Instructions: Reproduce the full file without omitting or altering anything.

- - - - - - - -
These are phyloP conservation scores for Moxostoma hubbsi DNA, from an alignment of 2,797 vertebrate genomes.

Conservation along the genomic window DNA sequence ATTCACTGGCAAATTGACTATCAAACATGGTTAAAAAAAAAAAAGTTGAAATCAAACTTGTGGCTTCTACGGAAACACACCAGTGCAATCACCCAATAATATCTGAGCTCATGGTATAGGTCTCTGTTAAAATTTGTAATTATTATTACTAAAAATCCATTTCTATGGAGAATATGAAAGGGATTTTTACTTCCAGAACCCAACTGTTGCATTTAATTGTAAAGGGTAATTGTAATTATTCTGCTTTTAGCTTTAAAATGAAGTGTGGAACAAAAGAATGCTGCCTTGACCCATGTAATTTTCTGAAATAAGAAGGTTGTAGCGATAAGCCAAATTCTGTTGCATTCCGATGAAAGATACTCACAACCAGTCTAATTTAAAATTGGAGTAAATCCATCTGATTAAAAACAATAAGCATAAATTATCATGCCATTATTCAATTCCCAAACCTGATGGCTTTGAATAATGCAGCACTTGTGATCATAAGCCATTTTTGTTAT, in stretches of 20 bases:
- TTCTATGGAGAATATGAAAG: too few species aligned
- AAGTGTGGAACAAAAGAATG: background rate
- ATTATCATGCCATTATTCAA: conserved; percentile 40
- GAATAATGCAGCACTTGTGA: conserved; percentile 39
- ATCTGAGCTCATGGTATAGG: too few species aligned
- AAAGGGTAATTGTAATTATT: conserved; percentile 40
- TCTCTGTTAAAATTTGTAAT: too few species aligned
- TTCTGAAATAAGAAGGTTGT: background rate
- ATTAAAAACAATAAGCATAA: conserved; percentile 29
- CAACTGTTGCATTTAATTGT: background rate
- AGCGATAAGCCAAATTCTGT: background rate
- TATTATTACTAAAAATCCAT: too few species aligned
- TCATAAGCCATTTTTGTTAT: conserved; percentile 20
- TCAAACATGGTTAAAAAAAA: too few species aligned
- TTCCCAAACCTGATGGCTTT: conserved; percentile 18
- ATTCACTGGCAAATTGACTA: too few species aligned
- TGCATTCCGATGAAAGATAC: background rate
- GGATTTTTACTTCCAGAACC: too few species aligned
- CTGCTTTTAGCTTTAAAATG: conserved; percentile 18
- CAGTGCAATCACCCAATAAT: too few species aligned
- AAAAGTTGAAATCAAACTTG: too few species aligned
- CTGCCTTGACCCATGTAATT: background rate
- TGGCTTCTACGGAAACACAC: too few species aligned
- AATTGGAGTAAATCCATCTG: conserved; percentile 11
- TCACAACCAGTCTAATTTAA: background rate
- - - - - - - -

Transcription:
These are phyloP conservation scores for Moxostoma hubbsi DNA, from an alignment of 2,797 vertebrate genomes.

Conservation along the genomic window DNA sequence ATTCACTGGCAAATTGACTATCAAACATGGTTAAAAAAAAAAAAGTTGAAATCAAACTTGTGGCTTCTACGGAAACACACCAGTGCAATCACCCAATAATATCTGAGCTCATGGTATAGGTCTCTGTTAAAATTTGTAATTATTATTACTAAAAATCCATTTCTATGGAGAATATGAAAGGGATTTTTACTTCCAGAACCCAACTGTTGCATTTAATTGTAAAGGGTAATTGTAATTATTCTGCTTTTAGCTTTAAAATGAAGTGTGGAACAAAAGAATGCTGCCTTGACCCATGTAATTTTCTGAAATAAGAAGGTTGTAGCGATAAGCCAAATTCTGTTGCATTCCGATGAAAGATACTCACAACCAGTCTAATTTAAAATTGGAGTAAATCCATCTGATTAAAAACAATAAGCATAAATTATCATGCCATTATTCAATTCCCAAACCTGATGGCTTTGAATAATGCAGCACTTGTGATCATAAGCCATTTTTGTTAT, in stretches of 20 bases:
- TTCTATGGAGAATATGAAAG: too few species aligned
- AAGTGTGGAACAAAAGAATG: background rate
- ATTATCATGCCATTATTCAA: conserved; percentile 40
- GAATAATGCAGCACTTGTGA: conserved; percentile 39
- ATCTGAGCTCATGGTATAGG: too few species aligned
- AAAGGGTAATTGTAATTATT: conserved; percentile 40
- TCTCTGTTAAAATTTGTAAT: too few species aligned
- TTCTGAAATAAGAAGGTTGT: background rate
- ATTAAAAACAATAAGCATAA: conserved; percentile 29
- CAACTGTTGCATTTAATTGT: background rate
- AGCGATAAGCCAAATTCTGT: background rate
- TATTATTACTAAAAATCCAT: too few species aligned
- TCATAAGCCATTTTTGTTAT: conserved; percentile 20
- TCAAACATGGTTAAAAAAAA: too few species aligned
- TTCCCAAACCTGATGGCTTT: conserved; percentile 18
- ATTCACTGGCAAATTGACTA: too few species aligned
- TGCATTCCGATGAAAGATAC: background rate
- GGATTTTTACTTCCAGAACC: too few species aligned
- CTGCTTTTAGCTTTAAAATG: conserved; percentile 18
- CAGTGCAATCACCCAATAAT: too few species aligned
- AAAAGTTGAAATCAAACTTG: too few species aligned
- CTGCCTTGACCCATGTAATT: background rate
- TGGCTTCTACGGAAACACAC: too few species aligned
- AATTGGAGTAAATCCATCTG: conserved; percentile 11
- TCACAACCAGTCTAATTTAA: background rate